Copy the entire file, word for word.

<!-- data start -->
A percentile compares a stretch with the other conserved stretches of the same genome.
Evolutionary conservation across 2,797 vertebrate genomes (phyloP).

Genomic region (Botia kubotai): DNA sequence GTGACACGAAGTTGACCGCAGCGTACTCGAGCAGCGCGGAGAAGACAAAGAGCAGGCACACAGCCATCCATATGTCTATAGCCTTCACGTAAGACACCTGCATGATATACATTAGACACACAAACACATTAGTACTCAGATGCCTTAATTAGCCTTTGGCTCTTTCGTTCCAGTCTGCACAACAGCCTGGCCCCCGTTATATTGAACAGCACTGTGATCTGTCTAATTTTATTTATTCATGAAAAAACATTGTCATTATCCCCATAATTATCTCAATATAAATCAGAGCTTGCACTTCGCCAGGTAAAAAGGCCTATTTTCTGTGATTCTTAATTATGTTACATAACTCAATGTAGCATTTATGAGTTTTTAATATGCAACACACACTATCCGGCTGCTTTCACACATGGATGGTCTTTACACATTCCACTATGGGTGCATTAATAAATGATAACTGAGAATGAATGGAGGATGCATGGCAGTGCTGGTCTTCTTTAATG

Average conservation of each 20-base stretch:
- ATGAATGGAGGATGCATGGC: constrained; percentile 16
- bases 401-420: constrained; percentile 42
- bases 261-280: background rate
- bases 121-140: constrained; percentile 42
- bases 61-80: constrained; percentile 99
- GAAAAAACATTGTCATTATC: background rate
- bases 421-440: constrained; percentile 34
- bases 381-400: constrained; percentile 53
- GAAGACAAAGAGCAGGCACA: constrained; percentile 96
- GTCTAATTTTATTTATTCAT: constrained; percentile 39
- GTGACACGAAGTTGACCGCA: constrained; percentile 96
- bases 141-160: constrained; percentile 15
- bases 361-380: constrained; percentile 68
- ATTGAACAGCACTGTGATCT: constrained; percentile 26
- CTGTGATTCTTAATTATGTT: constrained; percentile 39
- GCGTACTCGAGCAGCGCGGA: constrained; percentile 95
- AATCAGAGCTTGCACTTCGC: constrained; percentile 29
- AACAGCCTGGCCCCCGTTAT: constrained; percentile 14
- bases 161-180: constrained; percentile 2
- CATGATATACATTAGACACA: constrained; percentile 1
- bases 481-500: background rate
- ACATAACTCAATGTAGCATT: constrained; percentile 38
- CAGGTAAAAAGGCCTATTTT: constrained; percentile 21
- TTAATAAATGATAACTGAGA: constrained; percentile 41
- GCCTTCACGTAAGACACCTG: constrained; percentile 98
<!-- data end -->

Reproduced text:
A percentile compares a stretch with the other conserved stretches of the same genome.
Evolutionary conservation across 2,797 vertebrate genomes (phyloP).

Genomic region (Botia kubotai): DNA sequence GTGACACGAAGTTGACCGCAGCGTACTCGAGCAGCGCGGAGAAGACAAAGAGCAGGCACACAGCCATCCATATGTCTATAGCCTTCACGTAAGACACCTGCATGATATACATTAGACACACAAACACATTAGTACTCAGATGCCTTAATTAGCCTTTGGCTCTTTCGTTCCAGTCTGCACAACAGCCTGGCCCCCGTTATATTGAACAGCACTGTGATCTGTCTAATTTTATTTATTCATGAAAAAACATTGTCATTATCCCCATAATTATCTCAATATAAATCAGAGCTTGCACTTCGCCAGGTAAAAAGGCCTATTTTCTGTGATTCTTAATTATGTTACATAACTCAATGTAGCATTTATGAGTTTTTAATATGCAACACACACTATCCGGCTGCTTTCACACATGGATGGTCTTTACACATTCCACTATGGGTGCATTAATAAATGATAACTGAGAATGAATGGAGGATGCATGGCAGTGCTGGTCTTCTTTAATG

Average conservation of each 20-base stretch:
- ATGAATGGAGGATGCATGGC: constrained; percentile 16
- bases 401-420: constrained; percentile 42
- bases 261-280: background rate
- bases 121-140: constrained; percentile 42
- bases 61-80: constrained; percentile 99
- GAAAAAACATTGTCATTATC: background rate
- bases 421-440: constrained; percentile 34
- bases 381-400: constrained; percentile 53
- GAAGACAAAGAGCAGGCACA: constrained; percentile 96
- GTCTAATTTTATTTATTCAT: constrained; percentile 39
- GTGACACGAAGTTGACCGCA: constrained; percentile 96
- bases 141-160: constrained; percentile 15
- bases 361-380: constrained; percentile 68
- ATTGAACAGCACTGTGATCT: constrained; percentile 26
- CTGTGATTCTTAATTATGTT: constrained; percentile 39
- GCGTACTCGAGCAGCGCGGA: constrained; percentile 95
- AATCAGAGCTTGCACTTCGC: constrained; percentile 29
- AACAGCCTGGCCCCCGTTAT: constrained; percentile 14
- bases 161-180: constrained; percentile 2
- CATGATATACATTAGACACA: constrained; percentile 1
- bases 481-500: background rate
- ACATAACTCAATGTAGCATT: constrained; percentile 38
- CAGGTAAAAAGGCCTATTTT: constrained; percentile 21
- TTAATAAATGATAACTGAGA: constrained; percentile 41
- GCCTTCACGTAAGACACCTG: constrained; percentile 98